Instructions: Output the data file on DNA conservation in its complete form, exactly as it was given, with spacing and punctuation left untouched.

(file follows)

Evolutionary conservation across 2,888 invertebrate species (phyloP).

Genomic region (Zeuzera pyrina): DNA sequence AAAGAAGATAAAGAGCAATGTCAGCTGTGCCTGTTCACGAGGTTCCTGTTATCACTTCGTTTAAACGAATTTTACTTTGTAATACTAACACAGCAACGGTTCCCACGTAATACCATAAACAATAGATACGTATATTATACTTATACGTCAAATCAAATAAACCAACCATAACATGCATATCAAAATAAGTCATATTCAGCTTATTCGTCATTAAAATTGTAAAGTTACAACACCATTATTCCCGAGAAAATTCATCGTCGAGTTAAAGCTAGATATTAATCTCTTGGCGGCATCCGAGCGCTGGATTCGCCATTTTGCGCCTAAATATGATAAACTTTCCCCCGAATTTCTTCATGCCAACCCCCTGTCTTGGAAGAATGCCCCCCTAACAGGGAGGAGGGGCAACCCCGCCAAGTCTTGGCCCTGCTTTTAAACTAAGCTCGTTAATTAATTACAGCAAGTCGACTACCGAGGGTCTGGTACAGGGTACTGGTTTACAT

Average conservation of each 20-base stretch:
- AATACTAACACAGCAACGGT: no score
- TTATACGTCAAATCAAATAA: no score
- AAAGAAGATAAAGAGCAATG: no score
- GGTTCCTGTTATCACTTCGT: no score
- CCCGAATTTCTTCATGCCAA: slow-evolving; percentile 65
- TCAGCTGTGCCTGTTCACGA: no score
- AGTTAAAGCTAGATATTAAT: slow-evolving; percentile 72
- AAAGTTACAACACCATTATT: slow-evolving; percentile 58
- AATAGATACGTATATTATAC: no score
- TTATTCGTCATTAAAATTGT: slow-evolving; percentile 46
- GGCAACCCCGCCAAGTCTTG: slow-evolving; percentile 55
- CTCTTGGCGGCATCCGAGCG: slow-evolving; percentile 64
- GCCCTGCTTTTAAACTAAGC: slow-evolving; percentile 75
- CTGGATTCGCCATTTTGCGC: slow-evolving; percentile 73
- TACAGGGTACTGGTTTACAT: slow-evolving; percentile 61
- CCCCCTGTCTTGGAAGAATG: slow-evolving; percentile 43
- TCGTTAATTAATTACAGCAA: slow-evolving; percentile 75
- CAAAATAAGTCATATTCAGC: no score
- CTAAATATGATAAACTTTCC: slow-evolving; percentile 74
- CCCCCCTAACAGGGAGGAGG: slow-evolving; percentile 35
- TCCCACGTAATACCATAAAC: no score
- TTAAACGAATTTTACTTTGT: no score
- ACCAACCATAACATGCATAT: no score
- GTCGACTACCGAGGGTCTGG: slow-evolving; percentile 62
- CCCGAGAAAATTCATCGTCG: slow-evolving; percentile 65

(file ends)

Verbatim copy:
Evolutionary conservation across 2,888 invertebrate species (phyloP).

Genomic region (Zeuzera pyrina): DNA sequence AAAGAAGATAAAGAGCAATGTCAGCTGTGCCTGTTCACGAGGTTCCTGTTATCACTTCGTTTAAACGAATTTTACTTTGTAATACTAACACAGCAACGGTTCCCACGTAATACCATAAACAATAGATACGTATATTATACTTATACGTCAAATCAAATAAACCAACCATAACATGCATATCAAAATAAGTCATATTCAGCTTATTCGTCATTAAAATTGTAAAGTTACAACACCATTATTCCCGAGAAAATTCATCGTCGAGTTAAAGCTAGATATTAATCTCTTGGCGGCATCCGAGCGCTGGATTCGCCATTTTGCGCCTAAATATGATAAACTTTCCCCCGAATTTCTTCATGCCAACCCCCTGTCTTGGAAGAATGCCCCCCTAACAGGGAGGAGGGGCAACCCCGCCAAGTCTTGGCCCTGCTTTTAAACTAAGCTCGTTAATTAATTACAGCAAGTCGACTACCGAGGGTCTGGTACAGGGTACTGGTTTACAT

Average conservation of each 20-base stretch:
- AATACTAACACAGCAACGGT: no score
- TTATACGTCAAATCAAATAA: no score
- AAAGAAGATAAAGAGCAATG: no score
- GGTTCCTGTTATCACTTCGT: no score
- CCCGAATTTCTTCATGCCAA: slow-evolving; percentile 65
- TCAGCTGTGCCTGTTCACGA: no score
- AGTTAAAGCTAGATATTAAT: slow-evolving; percentile 72
- AAAGTTACAACACCATTATT: slow-evolving; percentile 58
- AATAGATACGTATATTATAC: no score
- TTATTCGTCATTAAAATTGT: slow-evolving; percentile 46
- GGCAACCCCGCCAAGTCTTG: slow-evolving; percentile 55
- CTCTTGGCGGCATCCGAGCG: slow-evolving; percentile 64
- GCCCTGCTTTTAAACTAAGC: slow-evolving; percentile 75
- CTGGATTCGCCATTTTGCGC: slow-evolving; percentile 73
- TACAGGGTACTGGTTTACAT: slow-evolving; percentile 61
- CCCCCTGTCTTGGAAGAATG: slow-evolving; percentile 43
- TCGTTAATTAATTACAGCAA: slow-evolving; percentile 75
- CAAAATAAGTCATATTCAGC: no score
- CTAAATATGATAAACTTTCC: slow-evolving; percentile 74
- CCCCCCTAACAGGGAGGAGG: slow-evolving; percentile 35
- TCCCACGTAATACCATAAAC: no score
- TTAAACGAATTTTACTTTGT: no score
- ACCAACCATAACATGCATAT: no score
- GTCGACTACCGAGGGTCTGG: slow-evolving; percentile 62
- CCCGAGAAAATTCATCGTCG: slow-evolving; percentile 65